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Aug 11

Banish Clichés

In 1926, H.W. Fowler, a British schoolmaster, lexicographer, and wordsmith, published A Dictionary of Modern English Usage  and thereby became known as "the King of English." Previously, he and his younger brother Frank had edited The Concise Oxford Dictionary and published The King’s English, but it was Fowler's Modern English Usage that cemented his reputation.

Fowler's searing – and amusing – put-downs shame us into avoiding lazy clichés. He scolds us to pay serious attention to word usage, and to take the time it takes to find just the right word. “The difference between the right word and the almost right word," according to Mark Twain, "is the difference between lightning and a lightning bug.”

In Modern English Usage, under the heading "hackneyed phrases," Fowler writes: "There are thousands for whom the only sound sleep is the sleep of the just, the light at dusk must always be dim, religious; all beliefs are cherished, all confidence is implicit, all ignorance blissful, all isolation splendid, all uncertainty glorious, all voids aching. It would not matter if these associated reflexes stopped at the mind, but they issue by way of the tongue, which is bad, or of the pen, which is worse."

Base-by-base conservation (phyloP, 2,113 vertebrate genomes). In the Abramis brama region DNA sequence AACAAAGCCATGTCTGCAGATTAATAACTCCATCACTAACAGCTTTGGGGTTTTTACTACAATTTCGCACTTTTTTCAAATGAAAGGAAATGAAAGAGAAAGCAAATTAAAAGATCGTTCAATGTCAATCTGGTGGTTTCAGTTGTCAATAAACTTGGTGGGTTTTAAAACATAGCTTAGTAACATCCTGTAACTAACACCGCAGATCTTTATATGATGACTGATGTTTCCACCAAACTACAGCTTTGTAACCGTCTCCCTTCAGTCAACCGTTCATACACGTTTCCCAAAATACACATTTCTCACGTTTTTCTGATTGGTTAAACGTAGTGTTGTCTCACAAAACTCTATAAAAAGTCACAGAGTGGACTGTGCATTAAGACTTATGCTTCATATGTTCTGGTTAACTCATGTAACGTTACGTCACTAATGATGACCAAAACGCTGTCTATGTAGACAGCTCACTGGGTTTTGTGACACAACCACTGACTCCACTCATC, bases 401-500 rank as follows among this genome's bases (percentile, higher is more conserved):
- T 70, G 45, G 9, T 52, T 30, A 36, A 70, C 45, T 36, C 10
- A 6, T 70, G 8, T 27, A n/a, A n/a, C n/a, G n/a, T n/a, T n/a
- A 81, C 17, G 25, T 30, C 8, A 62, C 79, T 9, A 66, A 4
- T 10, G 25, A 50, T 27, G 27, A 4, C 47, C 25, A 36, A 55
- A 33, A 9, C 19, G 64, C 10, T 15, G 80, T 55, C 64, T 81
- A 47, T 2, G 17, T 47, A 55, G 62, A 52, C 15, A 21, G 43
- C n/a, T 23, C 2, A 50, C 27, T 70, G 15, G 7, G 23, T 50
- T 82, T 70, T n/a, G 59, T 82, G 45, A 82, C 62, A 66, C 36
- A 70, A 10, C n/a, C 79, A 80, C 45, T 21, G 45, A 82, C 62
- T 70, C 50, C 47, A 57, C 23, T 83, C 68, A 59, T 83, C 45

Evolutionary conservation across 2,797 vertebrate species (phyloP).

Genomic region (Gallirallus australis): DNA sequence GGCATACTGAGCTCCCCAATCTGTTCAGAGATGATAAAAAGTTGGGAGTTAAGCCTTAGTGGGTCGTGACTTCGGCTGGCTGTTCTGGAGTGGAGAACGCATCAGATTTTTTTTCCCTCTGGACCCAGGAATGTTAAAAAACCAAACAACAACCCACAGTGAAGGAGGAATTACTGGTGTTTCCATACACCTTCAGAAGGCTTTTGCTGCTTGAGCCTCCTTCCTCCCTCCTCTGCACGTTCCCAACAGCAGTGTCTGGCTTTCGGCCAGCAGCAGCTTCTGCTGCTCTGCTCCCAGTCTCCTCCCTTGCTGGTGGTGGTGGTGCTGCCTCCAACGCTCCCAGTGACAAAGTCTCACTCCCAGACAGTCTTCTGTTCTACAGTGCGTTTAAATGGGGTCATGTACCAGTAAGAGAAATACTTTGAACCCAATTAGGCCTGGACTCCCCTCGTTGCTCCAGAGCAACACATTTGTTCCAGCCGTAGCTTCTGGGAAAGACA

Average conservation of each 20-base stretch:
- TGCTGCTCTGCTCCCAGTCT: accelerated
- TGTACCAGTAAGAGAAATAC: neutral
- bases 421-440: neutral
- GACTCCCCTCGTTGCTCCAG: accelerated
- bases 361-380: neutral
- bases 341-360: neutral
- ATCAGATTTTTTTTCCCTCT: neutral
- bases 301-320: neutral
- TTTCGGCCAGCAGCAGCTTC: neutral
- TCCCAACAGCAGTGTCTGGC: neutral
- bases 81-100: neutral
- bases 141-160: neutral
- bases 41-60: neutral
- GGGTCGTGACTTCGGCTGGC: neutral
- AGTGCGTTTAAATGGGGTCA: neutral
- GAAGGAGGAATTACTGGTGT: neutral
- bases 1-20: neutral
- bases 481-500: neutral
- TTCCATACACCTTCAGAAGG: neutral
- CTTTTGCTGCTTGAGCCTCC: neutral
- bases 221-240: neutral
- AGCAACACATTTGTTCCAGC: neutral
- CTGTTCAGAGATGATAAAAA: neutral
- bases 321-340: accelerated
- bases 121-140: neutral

Fowler goes on to say that we all lean on "hackneyed phrases" from time to time, but we must resist the urge to use them. When they come to mind, we should think of them as "danger signals" that what we are "writing is bad stuff, or it would not need such help."

"Each of them comes to each of us at some moment in life with the freshness of novelty upon it," Fowler writes. "On that occasion it is a delight, and the wish to pass on that delight is amiable. But we forget that of any hundred persons for whom we attempt this good office, though there may be one to whom our phrase is new and bright, it is a stale offense to the ninety and nine."

Fowler's list of clichés includes:

Acid test
Blessing in disguise
Conspicuous by his absence
Damn with faint praise
Dim religious light
Explore every avenue
Fair sex
Few and far between
Filthy lucre
Free gratis and for nothing
His own worst enemy
Ill-gotten gains
Inner man
Irony of fate
Last but not least
Leave no stone unturned
Method in his madness
More in sorrow than in anger
More sinned against than sinning
Neither rhyme nor reason
Of that ilk
Of the ____________ persuasion
Olive branches
Powers that be
Sleep the sleep of the just
Splendid isolation
Take one's name in vain
Tender mercies
There's the rub
To be or not to be
Through thick and thin
Tower of strength
Weaker vessel

  • Take three or more phrases from Fowler's list and find other ways to express them. Try them out in sentences that show the meaning or build a poem or short story around one or more of the phrases. 
  • Make your own list of clichés that you are really tired of hearing.
Now that you're aware of Fowler's "list," you will be much more conscious of finding the right word. Let Fowler be your guide, and you'll never slip common clichés into your writing again.